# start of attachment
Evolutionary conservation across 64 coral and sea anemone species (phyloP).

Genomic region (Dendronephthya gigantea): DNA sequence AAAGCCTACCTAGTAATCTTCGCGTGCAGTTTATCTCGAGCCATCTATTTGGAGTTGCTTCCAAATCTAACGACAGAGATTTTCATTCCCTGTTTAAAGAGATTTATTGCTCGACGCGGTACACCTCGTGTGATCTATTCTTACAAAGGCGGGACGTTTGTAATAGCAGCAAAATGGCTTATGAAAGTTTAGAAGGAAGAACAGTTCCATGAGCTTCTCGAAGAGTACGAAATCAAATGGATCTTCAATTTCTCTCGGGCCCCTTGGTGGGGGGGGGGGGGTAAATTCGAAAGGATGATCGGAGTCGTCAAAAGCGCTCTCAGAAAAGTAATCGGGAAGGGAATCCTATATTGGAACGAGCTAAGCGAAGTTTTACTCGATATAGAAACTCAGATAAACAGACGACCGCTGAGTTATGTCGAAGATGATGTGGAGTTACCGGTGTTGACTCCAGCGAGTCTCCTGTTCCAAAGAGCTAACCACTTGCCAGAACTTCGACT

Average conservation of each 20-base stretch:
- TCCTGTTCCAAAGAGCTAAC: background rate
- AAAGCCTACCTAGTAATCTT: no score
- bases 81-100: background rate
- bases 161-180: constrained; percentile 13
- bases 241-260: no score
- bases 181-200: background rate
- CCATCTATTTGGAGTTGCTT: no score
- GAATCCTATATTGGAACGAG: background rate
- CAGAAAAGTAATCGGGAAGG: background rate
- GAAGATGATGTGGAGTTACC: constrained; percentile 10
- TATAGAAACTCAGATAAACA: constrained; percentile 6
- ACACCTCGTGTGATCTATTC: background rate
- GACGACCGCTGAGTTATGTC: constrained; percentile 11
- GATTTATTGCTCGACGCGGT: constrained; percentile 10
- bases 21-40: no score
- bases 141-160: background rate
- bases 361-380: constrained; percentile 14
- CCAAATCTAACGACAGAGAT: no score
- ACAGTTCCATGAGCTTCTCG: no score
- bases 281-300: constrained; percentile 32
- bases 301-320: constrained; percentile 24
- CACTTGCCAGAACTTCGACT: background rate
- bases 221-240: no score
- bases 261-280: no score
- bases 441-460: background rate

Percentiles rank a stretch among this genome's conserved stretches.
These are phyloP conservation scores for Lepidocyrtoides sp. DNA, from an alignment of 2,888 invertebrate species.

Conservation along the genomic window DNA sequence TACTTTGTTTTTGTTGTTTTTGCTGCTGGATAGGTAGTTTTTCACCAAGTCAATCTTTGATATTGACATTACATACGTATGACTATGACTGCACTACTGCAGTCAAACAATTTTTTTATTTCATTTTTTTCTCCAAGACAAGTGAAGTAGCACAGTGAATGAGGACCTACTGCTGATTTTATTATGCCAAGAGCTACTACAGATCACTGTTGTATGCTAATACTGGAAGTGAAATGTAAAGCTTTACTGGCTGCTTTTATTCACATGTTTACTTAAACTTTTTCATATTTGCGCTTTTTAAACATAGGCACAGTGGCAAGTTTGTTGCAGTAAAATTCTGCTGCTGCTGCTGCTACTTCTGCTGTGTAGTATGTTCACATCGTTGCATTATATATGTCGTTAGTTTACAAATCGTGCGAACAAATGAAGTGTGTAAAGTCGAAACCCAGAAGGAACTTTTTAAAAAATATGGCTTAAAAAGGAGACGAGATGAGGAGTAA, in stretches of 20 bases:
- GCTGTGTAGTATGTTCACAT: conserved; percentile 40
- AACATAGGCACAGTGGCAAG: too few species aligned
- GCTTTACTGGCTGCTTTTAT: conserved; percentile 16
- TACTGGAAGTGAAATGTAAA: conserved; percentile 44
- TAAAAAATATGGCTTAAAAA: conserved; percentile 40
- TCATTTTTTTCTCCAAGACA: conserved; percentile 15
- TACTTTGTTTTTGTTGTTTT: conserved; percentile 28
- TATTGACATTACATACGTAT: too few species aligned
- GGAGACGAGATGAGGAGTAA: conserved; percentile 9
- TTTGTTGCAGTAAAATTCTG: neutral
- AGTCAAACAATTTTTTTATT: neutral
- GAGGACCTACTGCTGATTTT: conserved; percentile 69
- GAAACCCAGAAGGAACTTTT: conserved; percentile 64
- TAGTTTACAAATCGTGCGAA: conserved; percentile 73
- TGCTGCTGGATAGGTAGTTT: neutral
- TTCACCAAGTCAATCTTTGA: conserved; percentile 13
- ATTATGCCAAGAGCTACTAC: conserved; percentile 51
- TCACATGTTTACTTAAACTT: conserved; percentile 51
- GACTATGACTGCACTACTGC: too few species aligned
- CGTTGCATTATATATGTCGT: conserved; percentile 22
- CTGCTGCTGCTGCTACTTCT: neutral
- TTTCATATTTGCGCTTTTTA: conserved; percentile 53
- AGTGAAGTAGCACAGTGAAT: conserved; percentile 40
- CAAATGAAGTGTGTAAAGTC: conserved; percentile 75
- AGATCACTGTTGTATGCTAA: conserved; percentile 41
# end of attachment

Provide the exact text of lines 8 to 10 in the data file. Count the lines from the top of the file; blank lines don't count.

- bases 241-260: no score
- bases 181-200: background rate
- CCATCTATTTGGAGTTGCTT: no score